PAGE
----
|Publication number||US5128006 A|
|Application number||US 07/644,789|
|Publication date||Jul 7, 1992|
|Filing date||Jan 23, 1991|
|Priority date||Jan 23, 1991|
|Publication number||07644789, 644789, US 5128006 A, US 5128006A, US-A-5128006, US5128006 A, US5128006A|
|Inventors||James W. Mitchell, Jorge L. Valdes|
|Original Assignee||At&T Bell Laboratories|
|Export Citation||BiBTeX, EndNote, RefMan|
|Patent Citations (7), Referenced by (47), Classifications (7), Legal Events (4)|
|External Links: USPTO, USPTO Assignment, Espacenet|
This invention relates to processes for coating articles with diamond and related refractory material coatings.
Processes for making synthetic diamonds have been of interest for many years. Synthetic diamonds have important industrial applications as well as their more widely known appeal as gemstones. Recently, thin layers of synthetic diamond have found use for heat sinks in high frequency power switching devices, laser diodes, and highly integrated semiconductor devices.
Many of the successful diamond synthesis techniques form bulk diamond material. High pressure and high temperature processes form large diamond crystals that may then be cut in various forms, including thin plates, for industrial uses. Direct formation of diamond thin films can be achieved in a variety of known ways. Cathode sputtering in a hydrogen plasma is described in U.S. Pat. No. 4,767,517. Ion beam deposition of diamond from a hydrocarbon plasma is taught in U.S. Pat. Nos. 4,490,229 and 4,822,466. A film deposition approach using electrical discharge between carbon electrodes in an inert gas is described in U.S. Pat. No. 3,840,451. Coating of semiconductor substrates using RF plasma decomposition of alkanes is described in U.S. Pat. No. 4,504,519. All of these prior art thin film techniques use gas or vapor phase reactions.
In applying these techniques to coating semiconductor substrates, it is common to encounter problems associated with broad-area nucleation, selected-area patterning, and adhesion of the diamond layer to the substrate. Various proposals for overcoming adhesion problems have been proposed including the use of a predeposited nucleating layer. These nucleating layers are also typically formed by CVD-type techniques.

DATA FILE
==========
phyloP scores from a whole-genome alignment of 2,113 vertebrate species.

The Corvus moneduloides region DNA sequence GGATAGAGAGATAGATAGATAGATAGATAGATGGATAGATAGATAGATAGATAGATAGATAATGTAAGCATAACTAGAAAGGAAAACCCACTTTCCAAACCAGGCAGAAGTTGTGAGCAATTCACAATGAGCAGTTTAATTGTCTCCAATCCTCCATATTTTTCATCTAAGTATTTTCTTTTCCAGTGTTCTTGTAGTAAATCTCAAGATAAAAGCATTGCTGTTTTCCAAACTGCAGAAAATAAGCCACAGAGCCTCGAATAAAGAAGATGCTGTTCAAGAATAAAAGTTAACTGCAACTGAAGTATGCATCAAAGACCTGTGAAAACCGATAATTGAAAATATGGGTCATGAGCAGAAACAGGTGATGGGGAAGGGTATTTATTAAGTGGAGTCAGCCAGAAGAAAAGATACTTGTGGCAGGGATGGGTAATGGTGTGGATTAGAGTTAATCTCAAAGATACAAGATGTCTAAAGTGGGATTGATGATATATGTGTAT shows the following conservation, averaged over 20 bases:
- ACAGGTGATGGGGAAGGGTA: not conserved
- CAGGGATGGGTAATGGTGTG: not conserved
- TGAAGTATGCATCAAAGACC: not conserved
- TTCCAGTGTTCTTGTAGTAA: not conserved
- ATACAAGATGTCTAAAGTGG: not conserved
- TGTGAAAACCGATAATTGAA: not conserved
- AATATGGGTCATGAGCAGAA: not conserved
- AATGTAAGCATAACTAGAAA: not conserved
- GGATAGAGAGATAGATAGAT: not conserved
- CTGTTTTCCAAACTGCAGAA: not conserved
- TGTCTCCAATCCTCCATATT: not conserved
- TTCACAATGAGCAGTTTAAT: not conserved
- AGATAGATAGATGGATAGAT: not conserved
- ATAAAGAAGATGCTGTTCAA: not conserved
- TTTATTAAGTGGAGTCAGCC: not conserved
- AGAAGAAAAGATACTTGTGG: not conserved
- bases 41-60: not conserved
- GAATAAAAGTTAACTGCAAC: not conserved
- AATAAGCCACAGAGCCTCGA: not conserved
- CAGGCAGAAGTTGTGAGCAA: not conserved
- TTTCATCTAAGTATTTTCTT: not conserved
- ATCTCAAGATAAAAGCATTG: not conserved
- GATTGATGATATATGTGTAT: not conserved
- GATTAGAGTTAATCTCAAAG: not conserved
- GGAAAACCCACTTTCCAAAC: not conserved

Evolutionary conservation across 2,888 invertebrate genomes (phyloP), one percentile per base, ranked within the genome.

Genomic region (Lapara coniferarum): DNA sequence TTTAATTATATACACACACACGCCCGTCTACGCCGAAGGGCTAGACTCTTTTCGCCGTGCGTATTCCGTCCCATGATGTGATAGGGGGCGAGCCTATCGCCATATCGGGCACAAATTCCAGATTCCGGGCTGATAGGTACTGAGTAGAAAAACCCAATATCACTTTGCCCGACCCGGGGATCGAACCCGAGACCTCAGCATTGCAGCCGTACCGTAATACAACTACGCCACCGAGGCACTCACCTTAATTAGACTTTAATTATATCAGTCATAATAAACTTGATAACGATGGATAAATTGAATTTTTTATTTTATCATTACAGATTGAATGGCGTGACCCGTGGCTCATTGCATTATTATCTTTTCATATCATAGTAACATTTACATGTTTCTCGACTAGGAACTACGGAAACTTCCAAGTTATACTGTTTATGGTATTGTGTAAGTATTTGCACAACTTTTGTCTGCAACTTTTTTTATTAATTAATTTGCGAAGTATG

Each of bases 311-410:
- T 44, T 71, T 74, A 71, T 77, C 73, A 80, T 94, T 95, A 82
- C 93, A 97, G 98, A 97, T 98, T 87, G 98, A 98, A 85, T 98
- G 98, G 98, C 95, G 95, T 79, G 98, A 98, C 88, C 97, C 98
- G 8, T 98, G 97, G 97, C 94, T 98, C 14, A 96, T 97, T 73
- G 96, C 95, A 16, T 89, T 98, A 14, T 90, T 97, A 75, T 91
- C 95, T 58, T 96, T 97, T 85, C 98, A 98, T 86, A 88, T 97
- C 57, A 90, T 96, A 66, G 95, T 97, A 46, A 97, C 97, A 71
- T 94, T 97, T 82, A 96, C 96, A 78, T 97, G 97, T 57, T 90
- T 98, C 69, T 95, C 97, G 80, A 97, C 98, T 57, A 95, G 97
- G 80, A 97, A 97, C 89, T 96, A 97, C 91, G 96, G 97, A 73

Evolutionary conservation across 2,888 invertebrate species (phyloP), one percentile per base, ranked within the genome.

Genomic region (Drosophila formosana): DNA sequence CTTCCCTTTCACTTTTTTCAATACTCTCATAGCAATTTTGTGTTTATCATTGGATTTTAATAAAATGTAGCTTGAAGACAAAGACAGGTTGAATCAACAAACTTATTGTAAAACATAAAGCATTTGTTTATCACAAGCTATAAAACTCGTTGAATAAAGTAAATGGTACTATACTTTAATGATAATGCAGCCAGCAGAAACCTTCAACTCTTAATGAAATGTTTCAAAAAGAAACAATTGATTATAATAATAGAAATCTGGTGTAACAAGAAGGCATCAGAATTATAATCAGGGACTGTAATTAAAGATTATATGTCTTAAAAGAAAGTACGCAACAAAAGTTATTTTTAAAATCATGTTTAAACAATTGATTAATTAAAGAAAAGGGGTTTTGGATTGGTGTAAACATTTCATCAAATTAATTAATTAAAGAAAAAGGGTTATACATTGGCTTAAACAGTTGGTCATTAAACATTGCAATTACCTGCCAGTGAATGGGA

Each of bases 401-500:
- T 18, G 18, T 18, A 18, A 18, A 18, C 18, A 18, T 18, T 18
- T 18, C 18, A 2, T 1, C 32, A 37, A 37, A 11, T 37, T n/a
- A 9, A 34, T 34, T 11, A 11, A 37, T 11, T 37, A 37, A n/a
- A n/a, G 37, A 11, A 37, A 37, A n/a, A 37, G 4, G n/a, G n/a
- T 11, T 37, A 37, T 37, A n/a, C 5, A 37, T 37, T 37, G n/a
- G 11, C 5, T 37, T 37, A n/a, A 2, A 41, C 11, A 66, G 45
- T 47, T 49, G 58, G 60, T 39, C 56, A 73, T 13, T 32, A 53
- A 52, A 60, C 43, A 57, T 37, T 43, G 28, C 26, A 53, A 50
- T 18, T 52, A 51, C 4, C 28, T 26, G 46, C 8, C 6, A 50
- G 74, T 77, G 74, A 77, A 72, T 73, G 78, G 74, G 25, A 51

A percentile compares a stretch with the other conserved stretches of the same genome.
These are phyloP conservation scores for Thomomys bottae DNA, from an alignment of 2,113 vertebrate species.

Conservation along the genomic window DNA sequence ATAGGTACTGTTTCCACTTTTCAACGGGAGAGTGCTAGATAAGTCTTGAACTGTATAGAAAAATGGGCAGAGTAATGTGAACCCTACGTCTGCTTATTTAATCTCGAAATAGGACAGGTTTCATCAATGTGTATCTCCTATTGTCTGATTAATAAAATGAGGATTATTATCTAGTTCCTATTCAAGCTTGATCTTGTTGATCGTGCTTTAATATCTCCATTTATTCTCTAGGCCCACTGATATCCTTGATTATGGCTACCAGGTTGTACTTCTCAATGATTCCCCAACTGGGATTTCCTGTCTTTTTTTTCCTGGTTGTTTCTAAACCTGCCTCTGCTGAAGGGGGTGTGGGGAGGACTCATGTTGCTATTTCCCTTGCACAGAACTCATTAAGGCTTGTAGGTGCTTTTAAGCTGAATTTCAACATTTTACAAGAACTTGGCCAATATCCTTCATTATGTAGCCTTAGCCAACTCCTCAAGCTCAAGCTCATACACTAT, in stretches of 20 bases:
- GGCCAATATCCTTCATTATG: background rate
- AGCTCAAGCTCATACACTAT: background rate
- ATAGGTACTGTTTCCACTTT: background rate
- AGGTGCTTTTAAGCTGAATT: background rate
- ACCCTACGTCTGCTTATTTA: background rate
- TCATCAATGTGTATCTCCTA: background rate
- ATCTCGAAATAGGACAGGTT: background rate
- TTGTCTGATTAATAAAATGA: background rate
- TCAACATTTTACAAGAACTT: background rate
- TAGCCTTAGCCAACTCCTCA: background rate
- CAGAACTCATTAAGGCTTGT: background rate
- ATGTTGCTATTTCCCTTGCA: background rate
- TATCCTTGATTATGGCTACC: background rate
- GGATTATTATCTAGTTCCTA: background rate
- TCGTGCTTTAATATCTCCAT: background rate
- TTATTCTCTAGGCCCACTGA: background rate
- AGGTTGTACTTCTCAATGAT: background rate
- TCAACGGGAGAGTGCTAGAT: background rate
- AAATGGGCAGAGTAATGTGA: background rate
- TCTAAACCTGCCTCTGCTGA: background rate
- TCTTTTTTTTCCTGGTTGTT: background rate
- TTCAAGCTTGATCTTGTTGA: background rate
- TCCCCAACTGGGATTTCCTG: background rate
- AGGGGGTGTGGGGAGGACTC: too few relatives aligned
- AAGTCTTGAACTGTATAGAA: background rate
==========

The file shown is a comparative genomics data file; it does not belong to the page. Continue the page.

According to this invention, uniform and adherent deposition of diamond layers on various substrates, e.g. semiconductor substrates, is attained by predepositing a nucleating layer of diamond particles using an electrophoretic technique. Diamond particles suspended in a liquid electrolyte are subjected to a directional field and caused to migrate and deposit on a substrate in contact with a selected electrode. Layers of other refractory, crystalline materials, e.g. silicon carbide, boron nitride, can be formed by the techniques described. Using appropriate masking techniques these predeposited nucleating particle layers can be patterned.
The FIGURE depicts an apparatus useful for carrying out the process of the invention.
The apparatus shown comprises a liquid suspension 11 in container 12, cathode 13, workpiece 14 and workpiece support 15. The workpiece support is the anode in this cell and consists of a vacuum chuck rotated by drive motor 16. The power supply is shown at 17.
These elements are described now in more detail as exemplary for the practice of the process of the invention.